Distribution of credentials to new users of a system is often done in an insecure way, with passwords being sent over unsecure e-mail. With ASP.NET Identity, the password recovery functionality can be used to create a secure account activation mechanism.
The scenario for ASP.NET Identity, in the default MVC template is to let users self register. Then there are mechanisms to confirm the e-mail address, to make sure that the user actually is in control of the given e-mail address. There are also support for letting the user associate the account with external sign on solutions such as Google, Facebook and Twitter. That’s perfectly fine, but not for most applications I build.
I’m building line of business applications. They are actually often exposed on the Internet as they need to be available for partners. But, they are not meant to be available through self registration for anyone on the Internet. Those applications are invite only. That means that a user account is created for a new user. Then that user somehow has to be notified that the account has been created. The usual way to do that is to create the account, set a good password like “ChangeMe123″ and send the user a mail with the new credentials. There are two problems with this
- A lot of users don’t get the hint and keep the “ChangeMe123″ password.
- The e-mail can be sitting unread for a long time in the inbox, until someone gets hold of it – and the account.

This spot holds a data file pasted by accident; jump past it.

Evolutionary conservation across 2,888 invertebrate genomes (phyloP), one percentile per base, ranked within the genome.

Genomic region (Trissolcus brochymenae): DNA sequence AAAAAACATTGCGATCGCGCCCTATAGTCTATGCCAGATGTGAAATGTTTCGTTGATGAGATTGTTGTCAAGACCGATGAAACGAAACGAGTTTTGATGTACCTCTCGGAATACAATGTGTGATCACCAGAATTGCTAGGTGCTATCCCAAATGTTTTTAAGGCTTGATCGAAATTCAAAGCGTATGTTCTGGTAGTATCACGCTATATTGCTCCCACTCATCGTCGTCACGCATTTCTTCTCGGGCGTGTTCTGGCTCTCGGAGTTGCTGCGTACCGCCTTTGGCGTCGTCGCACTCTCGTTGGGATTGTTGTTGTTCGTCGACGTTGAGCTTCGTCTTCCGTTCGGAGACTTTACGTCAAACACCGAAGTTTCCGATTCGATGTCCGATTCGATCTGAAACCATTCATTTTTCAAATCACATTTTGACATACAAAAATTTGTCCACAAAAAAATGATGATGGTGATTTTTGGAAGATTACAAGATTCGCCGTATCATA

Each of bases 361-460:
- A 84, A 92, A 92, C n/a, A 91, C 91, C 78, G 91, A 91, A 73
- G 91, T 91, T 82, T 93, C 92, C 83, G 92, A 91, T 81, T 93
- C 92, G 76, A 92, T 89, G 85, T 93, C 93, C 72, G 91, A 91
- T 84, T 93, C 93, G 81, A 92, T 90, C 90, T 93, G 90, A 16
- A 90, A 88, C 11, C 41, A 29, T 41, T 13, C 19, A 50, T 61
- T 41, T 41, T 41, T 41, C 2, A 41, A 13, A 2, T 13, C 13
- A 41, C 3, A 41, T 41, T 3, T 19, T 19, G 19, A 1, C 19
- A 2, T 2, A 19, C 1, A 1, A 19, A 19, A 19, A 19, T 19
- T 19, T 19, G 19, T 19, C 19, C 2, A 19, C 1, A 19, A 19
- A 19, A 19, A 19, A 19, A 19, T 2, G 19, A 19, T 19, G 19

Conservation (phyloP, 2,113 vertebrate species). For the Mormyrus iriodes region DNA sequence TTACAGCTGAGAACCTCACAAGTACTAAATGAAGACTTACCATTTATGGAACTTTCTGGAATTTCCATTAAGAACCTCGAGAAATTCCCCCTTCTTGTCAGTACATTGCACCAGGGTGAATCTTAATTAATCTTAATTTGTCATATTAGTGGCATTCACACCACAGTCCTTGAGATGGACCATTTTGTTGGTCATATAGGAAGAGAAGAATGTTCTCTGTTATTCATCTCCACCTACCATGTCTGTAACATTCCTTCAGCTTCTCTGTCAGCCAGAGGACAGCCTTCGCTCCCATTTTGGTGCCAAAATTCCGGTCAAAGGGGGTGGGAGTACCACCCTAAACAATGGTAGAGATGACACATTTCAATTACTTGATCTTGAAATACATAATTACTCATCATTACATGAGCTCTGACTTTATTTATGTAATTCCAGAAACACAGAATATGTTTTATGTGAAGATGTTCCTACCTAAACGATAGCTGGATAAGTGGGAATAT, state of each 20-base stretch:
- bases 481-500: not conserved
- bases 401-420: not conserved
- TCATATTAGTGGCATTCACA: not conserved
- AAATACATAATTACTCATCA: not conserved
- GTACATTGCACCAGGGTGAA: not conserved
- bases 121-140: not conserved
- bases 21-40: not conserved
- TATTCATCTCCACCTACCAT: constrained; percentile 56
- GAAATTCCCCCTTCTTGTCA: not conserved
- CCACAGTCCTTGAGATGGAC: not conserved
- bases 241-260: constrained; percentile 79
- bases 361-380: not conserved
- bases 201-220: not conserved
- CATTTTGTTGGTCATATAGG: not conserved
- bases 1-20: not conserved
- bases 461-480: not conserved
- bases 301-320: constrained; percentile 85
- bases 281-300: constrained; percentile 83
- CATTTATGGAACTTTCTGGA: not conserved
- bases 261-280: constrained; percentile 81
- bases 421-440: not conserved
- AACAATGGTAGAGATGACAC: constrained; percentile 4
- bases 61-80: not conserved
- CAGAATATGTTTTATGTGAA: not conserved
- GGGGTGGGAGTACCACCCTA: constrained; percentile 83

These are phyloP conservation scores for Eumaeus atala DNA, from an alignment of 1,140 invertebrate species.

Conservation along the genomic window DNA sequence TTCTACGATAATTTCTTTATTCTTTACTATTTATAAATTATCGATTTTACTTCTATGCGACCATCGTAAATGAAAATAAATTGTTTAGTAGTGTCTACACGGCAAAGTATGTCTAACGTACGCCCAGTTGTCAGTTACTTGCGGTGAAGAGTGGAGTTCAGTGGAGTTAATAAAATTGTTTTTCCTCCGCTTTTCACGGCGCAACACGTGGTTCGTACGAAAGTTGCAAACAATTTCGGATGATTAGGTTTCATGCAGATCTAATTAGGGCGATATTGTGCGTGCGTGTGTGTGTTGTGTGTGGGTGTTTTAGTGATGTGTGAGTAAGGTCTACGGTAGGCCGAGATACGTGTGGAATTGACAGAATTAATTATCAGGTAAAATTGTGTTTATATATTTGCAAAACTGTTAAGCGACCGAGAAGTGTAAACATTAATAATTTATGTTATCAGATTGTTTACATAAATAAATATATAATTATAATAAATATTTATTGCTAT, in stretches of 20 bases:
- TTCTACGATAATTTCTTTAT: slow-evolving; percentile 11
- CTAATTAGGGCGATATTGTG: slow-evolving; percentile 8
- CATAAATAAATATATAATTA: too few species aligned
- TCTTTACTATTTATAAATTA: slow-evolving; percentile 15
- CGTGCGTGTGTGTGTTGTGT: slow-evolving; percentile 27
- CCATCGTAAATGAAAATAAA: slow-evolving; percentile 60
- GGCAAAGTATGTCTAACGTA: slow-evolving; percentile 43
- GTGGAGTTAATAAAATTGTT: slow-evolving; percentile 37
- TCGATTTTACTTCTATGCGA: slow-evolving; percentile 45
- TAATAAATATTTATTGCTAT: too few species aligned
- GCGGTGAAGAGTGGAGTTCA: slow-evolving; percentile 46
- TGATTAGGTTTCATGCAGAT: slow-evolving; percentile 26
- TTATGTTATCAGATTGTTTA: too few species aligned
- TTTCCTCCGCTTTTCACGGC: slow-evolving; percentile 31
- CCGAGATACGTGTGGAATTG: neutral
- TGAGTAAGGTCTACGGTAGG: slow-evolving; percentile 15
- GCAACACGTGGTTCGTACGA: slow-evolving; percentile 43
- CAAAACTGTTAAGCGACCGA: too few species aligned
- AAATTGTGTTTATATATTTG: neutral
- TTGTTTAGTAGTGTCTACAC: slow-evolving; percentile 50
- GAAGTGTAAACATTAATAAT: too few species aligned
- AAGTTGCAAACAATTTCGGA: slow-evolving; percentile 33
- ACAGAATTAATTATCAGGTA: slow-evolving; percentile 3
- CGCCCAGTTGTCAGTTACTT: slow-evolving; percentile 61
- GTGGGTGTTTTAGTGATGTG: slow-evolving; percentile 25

Fortunately, there is a much more secure way to do account activation with ASP.NET Identity without much coding at all – by reusing the password recovery mechanism.
This is a guest post by Albin Sunnanbo, introducing a burst filter preventing log4net from filling up a support mailbox.
One Friday afternoon, just before leaving for the weekend, I glanced at our support mail inbox.
The unread counter was literally spinning. Three mails a second.
To make a long story short we had two problems.
A lost db connection due to a DNS failure.
A mail logger that tried to nuke Outlook into oblivion. A mail logger that took a while to stop because we could not reach our server due to the aforementioned DNS failure.
This incident taught us two lessons. Write down the IP addresses of all your servers and throttle your logging.
That project mentioned above used Enterprise Library Logging block.
When starting a new project I decided to try log4net for logging. I also decided to not repeat previous mistakes.
So you created an awesome pull request with a couple of features, but the evil(?) maintainer (could be me) just denied it and said you shouldn’t make pull requests from master? Then you’ve come to the right place to learn what went wrong and how to fix it.
Current (Incorrect) State
Looking at the history of your repository, it probably looks something like the image to the right. There’s a base commit and then you’ve added one commit for each of the features to it. And everything is done on the branch